Superficial thrombophlebitis is an inflammatory condition of the veins due to a blood clot just below the surface of the skin. It usually occurs in the legs, but it can occasionally occur in the arms and neck. Anyone can develop superficial thrombophlebitis, but females are affected more than males.
Several factors contribute to and increase the risk of developing superficial thrombophlebitis. The more common risk factors include:
- recent IV, catheter, or injection into a vein
- sitting or lying down for too long, such as on a long flight
- varicose veins
- disorders that increase blood clotting
- oral contraceptives and hormone replacement medications
- being over 60
- chemical irritation, such as from cancer treatments
Superficial thrombophlebitis is also associated with more serious medical conditions, including:
- deep vein thrombosis (blood clot in a deep vein)
- cancers of the abdomen, such as pancreatic cancer
- Factor V Leiden (a genetic blood clotting disorder)
- prothrombin gene mutation (a gene mutation that causes a blood clotting disorder)
- thromboangiitis obliterans (blockage of the blood vessels in the hands and feet)
Two very rare conditions, antithrombin III (AT-III) and protein C and protein S deficiencies, can also lead to the development of superficial thrombophlebitis.
Symptoms of superficial thrombophlebitis include:
- redness and inflammation of the skin along a vein
- warmth of the skin and tissue around the vein
- tenderness and pain that worsens with added pressure
- pain in the limb
- darkening of the skin over the vein
- hardening of the vein
Call your doctor if the above symptoms appear, worsen, or you develop new symptoms such as fever and chills. They could be a sign of a more serious illness or condition.
Your doctor will examine the area and skin. He or she will check your pulse, blood pressure, blood flow, and temperature. Your doctor may also perform the following tests:
- Doppler ultrasound: a noninvasive test that uses sound waves to measure blood flow and blood pressure
- duplex ultrasound: a combination of Doppler ultrasound and traditional ultrasound to capture pictures of your blood flow
- venography: a rarely used type of X-ray that captures images of your blood flow by injecting a special dye into your veins
- skin and/or blood culture if an infection is also suspected: a cotton swab will be used to take a sample of the surface of the skin, or blood will be drawn from a vein for laboratory tests
- magnetic resonance imaging (MRI) or computed tomography (CT): scans the affected area to check your veins for clots
Superficial thrombophlebitis is treated at home in most cases. Your doctor might recommend applying a warm compress to the affected area and elevating it to relieve swelling. Wearing support stockings can also help reduce swelling.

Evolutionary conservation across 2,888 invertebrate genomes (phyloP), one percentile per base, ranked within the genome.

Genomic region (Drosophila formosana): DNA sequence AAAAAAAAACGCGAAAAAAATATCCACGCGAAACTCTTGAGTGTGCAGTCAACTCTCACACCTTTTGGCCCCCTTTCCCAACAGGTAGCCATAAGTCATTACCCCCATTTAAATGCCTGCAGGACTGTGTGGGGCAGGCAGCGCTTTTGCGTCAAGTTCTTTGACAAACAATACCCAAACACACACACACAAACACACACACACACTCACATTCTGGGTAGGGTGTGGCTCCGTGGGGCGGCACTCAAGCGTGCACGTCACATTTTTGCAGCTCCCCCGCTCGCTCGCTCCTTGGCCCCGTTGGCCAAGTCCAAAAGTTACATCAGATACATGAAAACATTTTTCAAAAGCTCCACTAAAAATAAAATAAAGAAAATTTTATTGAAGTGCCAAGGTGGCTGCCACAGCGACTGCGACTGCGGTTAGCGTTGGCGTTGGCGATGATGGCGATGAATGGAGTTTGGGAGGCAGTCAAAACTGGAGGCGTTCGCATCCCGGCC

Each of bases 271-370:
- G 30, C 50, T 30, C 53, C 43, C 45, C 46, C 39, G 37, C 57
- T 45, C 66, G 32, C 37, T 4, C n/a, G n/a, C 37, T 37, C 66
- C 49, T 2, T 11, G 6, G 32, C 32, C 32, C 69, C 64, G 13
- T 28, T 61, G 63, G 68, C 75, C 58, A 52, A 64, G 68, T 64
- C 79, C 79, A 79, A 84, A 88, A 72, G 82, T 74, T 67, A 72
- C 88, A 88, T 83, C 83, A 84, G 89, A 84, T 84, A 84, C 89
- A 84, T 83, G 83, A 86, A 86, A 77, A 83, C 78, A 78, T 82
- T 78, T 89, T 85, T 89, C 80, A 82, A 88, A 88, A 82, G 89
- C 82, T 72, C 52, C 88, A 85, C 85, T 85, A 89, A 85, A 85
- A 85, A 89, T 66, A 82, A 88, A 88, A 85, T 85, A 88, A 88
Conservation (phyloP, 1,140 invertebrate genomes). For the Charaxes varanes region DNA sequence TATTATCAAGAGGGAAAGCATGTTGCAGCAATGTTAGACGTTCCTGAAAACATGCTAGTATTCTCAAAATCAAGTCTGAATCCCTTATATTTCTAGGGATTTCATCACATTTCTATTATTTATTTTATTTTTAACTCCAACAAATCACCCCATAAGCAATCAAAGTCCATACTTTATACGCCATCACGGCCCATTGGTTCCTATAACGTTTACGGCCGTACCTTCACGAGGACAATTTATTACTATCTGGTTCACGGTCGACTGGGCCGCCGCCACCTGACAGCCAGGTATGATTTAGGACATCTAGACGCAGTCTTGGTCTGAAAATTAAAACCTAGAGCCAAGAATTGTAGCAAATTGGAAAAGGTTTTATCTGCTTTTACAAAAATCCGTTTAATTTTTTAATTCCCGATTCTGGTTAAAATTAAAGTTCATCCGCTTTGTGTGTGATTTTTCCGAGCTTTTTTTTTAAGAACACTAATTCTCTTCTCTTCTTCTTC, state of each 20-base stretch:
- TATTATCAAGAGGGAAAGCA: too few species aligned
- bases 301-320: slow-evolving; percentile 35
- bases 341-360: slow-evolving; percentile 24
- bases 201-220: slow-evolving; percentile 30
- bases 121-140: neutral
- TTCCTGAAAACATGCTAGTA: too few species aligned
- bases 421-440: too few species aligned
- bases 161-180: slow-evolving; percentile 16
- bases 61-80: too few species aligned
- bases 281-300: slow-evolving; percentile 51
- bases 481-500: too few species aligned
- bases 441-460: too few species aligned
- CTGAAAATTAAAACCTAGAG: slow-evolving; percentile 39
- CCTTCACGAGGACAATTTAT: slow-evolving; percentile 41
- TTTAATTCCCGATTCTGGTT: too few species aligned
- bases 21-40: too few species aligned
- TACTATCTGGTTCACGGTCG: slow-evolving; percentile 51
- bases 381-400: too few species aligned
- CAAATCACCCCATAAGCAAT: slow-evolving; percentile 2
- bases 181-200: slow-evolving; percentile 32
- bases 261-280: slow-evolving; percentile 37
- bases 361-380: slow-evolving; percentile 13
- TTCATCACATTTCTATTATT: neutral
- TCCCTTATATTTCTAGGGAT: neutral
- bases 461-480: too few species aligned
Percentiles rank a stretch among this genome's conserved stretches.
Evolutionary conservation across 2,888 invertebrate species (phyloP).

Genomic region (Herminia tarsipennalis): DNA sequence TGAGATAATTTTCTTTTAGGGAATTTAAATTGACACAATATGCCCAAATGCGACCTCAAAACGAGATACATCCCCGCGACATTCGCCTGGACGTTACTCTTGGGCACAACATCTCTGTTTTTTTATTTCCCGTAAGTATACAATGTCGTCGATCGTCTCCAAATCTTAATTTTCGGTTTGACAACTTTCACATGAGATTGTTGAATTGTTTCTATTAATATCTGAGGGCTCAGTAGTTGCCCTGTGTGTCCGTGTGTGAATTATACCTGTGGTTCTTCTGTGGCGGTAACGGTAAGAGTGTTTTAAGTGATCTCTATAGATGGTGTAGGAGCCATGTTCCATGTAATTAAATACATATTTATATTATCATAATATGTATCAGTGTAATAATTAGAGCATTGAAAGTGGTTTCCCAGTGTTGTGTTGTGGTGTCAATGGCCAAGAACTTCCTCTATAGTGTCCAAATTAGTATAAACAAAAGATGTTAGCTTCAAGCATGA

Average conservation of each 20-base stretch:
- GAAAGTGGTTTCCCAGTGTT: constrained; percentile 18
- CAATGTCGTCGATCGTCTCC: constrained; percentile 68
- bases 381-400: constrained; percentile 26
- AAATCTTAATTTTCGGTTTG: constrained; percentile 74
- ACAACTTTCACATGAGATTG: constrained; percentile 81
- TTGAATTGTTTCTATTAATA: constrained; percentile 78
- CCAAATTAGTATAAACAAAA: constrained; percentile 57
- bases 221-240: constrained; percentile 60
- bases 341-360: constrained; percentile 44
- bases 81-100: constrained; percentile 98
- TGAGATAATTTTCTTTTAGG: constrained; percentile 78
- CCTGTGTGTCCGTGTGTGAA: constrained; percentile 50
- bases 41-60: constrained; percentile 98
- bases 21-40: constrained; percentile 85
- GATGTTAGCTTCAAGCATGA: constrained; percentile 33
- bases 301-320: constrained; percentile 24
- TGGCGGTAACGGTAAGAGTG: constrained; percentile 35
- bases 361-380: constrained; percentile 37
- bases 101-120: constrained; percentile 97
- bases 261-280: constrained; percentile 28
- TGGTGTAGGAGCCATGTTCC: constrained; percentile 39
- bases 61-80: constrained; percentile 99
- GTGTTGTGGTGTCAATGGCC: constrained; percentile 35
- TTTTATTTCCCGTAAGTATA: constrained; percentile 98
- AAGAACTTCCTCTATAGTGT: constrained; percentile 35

Over-the-counter nonsteroidal anti-inflammatory drugs (NSAIDs) such as ibuprofen and aspirin can help reduce the redness and irritation caused by inflammation. This condition usually goes away within two weeks. It can take longer for the hardness in your vein to subside.
In a rare, serious instance, removal or stripping of the vein is necessary. This is more common if you have varicose veins.
Superficial thrombophlebitis is a short-term condition. Generally, there are no complications. However, they are possible in rare cases. One possible complication is a skin infection called cellulitis. Cellulitis is caused by bacteria and treated with antibiotics in most cases. Another possible complication is deep vein thrombosis. It occurs when a blood clot forms in a vein deeper inside your body. This condition can be life-threatening if the clot breaks apart and travels to your lungs.
Barring these rare complications, a full recovery is expected in one to two weeks. However, hardening of the vein may take a little longer to heal. Recovery may also take longer if an infection is involved, or if you also have deep vein thrombosis.
Superficial thrombophlebitis may recur if you have varicose veins. Further testing and treatment may be necessary if you have recurrent superficial thrombophlebitis but do not have varicose veins.
Prevention of superficial thrombophlebitis is limited, but you can take some steps. For example, if an IV is causing it, remove or change the location of the IV. The IV should be taken out at the first sign of inflammation.
Stand up and move around every couple of hours when traveling. Move your arms and legs around and stretch if you must sit or lie down for long periods.